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London’s past, present and future mapped out by new interactive model unveiled by NLA

New London Architecture (NLA) has just unveiled a new interactive model of London in the NLA galleries at The Building Centre just off Tottenham Court Road. Measuring 12.5 metres in length, the New London Model will provide a focal point for Londoners and tourists alike to learn about the history and future development of the capital.

NLA, London’s foremost independent forum and think-tank on the built environment, marks its 10th anniversary this year with a comprehensive series of exhibitions, research projects, events and tours exploring the capital’s development. At the centre of the 2015 programme is the launch of the New London Model. The model replaces its predecessor, first unveiled at the organisation’s inception a decade ago, the day after the announcement that London had won the Olympic bid.

Built by Pipers with data supplied by Ordnance Survey, the 1:2000 scale model covers more than 85 square kilometres of London, 19 Boroughs and approximately 170,000 buildings, including 34km of the Thames with its corresponding 21 bridges. It extends from King’s Cross in the north to Peckham in the south and the Royal Docks in the east to Old Oak Common in the west.

A sophisticated projection and lighting system allows buildings and major infrastructure projects to be digitally animated across the surface of the model. Controlled by touchscreens, visitors are able to call up detailed information and key facts on London’s newest buildings and future projects that will help to define the capital. The model is the city’s only physical manifestation of how London will look and progress as new buildings and developments are given the go-ahead.

A series of five bespoke interactive films, integrated with live projections, bring the story of London’s past and future physical development to life. The series documents the history and development of London; the impact of the London Plan; the future of infrastructure in the capital; the rise of tall buildings and the ongoing influence of the Great Estates as a sustainable model of development. New films are set to be commissioned to coincide with NLA’s ongoing programme of Insight Study research pieces.

Key moments in history that have shaped the fabric of the city are displayed through sophisticated lighting displays and audio presentations, such as the Great Fire of London in 1666. This event is dramatically visualised on the model as the Square Mile appears to burn while the rest of the city is plunged into darkness, highlighting the terror and devastation that ravaged London.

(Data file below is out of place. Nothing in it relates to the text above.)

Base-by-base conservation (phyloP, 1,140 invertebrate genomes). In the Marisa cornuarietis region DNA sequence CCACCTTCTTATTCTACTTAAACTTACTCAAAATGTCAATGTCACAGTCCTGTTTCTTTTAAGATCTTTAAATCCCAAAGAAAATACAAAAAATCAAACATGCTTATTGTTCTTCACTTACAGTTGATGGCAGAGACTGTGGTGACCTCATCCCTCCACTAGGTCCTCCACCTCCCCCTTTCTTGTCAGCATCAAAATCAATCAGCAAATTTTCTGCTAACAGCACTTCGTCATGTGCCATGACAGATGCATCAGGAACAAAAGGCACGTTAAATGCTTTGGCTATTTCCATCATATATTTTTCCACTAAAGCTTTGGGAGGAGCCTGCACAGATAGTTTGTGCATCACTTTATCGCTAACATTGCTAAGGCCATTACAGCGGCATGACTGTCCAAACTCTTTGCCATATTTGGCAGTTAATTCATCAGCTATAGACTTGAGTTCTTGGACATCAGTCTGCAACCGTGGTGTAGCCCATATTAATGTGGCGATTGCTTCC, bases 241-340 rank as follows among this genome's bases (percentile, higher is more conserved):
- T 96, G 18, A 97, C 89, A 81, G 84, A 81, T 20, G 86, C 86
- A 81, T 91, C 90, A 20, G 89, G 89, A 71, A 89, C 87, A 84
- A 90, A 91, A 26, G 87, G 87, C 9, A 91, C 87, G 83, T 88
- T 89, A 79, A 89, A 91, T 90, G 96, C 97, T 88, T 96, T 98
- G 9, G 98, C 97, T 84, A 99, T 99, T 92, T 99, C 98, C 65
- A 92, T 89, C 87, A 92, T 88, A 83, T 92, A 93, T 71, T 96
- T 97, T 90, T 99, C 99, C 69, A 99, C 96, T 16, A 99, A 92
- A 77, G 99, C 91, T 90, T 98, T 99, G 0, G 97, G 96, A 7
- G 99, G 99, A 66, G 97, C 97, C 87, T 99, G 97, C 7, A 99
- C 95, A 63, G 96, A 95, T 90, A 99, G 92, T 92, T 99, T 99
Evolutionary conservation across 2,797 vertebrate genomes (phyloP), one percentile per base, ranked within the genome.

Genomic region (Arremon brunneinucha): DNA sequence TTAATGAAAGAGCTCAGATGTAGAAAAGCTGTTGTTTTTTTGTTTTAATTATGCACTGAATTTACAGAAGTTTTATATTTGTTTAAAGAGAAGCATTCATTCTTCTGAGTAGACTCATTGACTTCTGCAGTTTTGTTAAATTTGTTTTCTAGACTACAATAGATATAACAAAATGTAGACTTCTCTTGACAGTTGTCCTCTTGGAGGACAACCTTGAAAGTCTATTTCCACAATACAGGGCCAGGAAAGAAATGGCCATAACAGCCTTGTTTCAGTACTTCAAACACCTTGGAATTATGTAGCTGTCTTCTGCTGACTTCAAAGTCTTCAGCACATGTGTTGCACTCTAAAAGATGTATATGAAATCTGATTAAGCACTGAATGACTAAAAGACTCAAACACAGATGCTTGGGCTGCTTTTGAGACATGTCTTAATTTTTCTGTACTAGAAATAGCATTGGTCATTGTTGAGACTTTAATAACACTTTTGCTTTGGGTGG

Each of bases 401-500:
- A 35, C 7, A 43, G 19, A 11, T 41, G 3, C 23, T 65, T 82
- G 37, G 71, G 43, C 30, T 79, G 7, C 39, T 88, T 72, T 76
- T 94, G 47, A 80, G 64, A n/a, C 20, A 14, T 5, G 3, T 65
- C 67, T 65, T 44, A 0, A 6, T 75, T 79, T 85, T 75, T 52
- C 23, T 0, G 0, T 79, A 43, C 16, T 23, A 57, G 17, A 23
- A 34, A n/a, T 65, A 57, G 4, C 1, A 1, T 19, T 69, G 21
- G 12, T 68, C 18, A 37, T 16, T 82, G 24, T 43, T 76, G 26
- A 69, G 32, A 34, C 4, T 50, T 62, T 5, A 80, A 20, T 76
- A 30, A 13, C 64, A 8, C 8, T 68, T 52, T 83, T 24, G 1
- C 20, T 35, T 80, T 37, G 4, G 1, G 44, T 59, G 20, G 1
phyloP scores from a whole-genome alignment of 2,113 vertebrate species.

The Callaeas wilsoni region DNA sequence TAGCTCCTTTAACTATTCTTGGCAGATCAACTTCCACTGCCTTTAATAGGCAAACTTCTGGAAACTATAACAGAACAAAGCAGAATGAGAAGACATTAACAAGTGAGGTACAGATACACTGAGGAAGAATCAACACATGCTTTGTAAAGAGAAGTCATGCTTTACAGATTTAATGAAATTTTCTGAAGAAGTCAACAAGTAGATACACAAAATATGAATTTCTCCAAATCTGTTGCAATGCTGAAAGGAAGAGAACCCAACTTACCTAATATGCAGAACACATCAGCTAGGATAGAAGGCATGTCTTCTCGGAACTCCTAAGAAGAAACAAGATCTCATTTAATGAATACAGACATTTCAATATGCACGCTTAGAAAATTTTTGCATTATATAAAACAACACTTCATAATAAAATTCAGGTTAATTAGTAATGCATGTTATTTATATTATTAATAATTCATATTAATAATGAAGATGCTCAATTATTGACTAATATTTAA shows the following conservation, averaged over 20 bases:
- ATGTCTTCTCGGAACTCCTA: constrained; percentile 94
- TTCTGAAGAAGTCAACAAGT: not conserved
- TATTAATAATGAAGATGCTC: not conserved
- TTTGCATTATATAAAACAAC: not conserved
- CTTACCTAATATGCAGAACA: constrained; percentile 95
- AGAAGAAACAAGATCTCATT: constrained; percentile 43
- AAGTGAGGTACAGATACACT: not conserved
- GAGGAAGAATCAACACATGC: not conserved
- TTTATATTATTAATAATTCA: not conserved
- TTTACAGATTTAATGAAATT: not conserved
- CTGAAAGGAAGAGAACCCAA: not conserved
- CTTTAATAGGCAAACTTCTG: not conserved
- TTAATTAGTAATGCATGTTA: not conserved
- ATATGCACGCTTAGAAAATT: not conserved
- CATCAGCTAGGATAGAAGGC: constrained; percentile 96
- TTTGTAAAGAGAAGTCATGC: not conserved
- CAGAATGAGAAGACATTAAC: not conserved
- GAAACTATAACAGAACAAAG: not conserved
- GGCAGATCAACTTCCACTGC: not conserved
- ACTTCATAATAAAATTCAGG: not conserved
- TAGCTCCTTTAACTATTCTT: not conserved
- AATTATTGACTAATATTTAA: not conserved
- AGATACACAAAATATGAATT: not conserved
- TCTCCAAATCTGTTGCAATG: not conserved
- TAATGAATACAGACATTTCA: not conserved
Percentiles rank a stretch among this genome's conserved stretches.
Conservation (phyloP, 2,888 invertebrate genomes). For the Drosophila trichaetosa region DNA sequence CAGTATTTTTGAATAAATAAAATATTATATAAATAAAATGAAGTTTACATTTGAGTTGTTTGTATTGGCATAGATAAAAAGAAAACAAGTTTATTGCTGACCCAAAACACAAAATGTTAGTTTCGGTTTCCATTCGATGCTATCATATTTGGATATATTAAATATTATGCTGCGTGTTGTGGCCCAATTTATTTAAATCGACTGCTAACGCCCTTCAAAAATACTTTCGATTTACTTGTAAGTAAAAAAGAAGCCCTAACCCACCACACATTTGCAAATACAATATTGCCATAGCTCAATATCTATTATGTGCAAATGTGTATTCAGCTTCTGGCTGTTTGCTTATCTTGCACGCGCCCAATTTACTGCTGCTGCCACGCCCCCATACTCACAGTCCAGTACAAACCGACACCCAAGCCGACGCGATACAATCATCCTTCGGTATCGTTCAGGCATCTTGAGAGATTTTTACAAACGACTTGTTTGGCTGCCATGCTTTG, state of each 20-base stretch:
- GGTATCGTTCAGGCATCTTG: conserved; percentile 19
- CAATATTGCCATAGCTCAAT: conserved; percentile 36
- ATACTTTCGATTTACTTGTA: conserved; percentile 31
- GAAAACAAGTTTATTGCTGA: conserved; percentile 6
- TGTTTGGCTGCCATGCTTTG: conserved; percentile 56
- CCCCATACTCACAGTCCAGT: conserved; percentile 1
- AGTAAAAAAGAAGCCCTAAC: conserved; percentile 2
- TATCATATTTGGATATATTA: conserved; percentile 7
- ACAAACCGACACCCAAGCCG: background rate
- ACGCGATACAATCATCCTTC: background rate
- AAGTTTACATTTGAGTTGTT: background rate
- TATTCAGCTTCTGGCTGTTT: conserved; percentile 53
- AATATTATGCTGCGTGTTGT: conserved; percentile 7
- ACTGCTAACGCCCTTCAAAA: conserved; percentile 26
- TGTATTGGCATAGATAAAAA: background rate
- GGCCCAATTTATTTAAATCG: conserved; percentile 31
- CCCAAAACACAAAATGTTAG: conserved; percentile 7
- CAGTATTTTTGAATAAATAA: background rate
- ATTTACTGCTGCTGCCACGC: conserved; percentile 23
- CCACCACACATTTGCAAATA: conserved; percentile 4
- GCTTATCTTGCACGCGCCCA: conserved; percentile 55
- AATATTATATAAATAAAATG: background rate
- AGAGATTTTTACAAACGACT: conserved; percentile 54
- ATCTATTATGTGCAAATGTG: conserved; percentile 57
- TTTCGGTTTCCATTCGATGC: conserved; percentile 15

The future development of the city is represented with the location of the 263 tall buildings planned or under construction in London mapped across the model. Visitors are also able to track the route and impact of new transport links, such as HS2 and Crossrail 1 and 2 on central London and the outer boroughs.

At the launch of the New London Model, Peter Murray, Chairman of NLA, commented: “This model will be a spectacular tool for all those who want to know more about London, who want to understand how it works and how it is shaping up for the future. It will appeal to the public, to professionals and visitors to London alike.

Katie Kopec, Director of Development and Consultancy at JLL, the global real estate consultants and supporters of the launch of the New London Model, added: “We are delighted to sponsor the launch of this fabulous new model which displays how London is constantly evolving. The emergence of new infrastructure brings new life and vibrancy, reinvents places and keeps the city at the forefront of innovation and design. With this interactive creation, the NLA highlights London’s position in the top tier of Global Cities and highlights its exciting future.”

The New London Model will offer an ever-evolving display, allowing visitors to see how the city will adapt and change, creating a newly improved centre of discussion for London. Regular architectural walking tours of eight central London neighbourhoods – taking place on the second Saturday and last Wednesday of each month – will further reveal how the capital’s buildings and streetscapes are changing.

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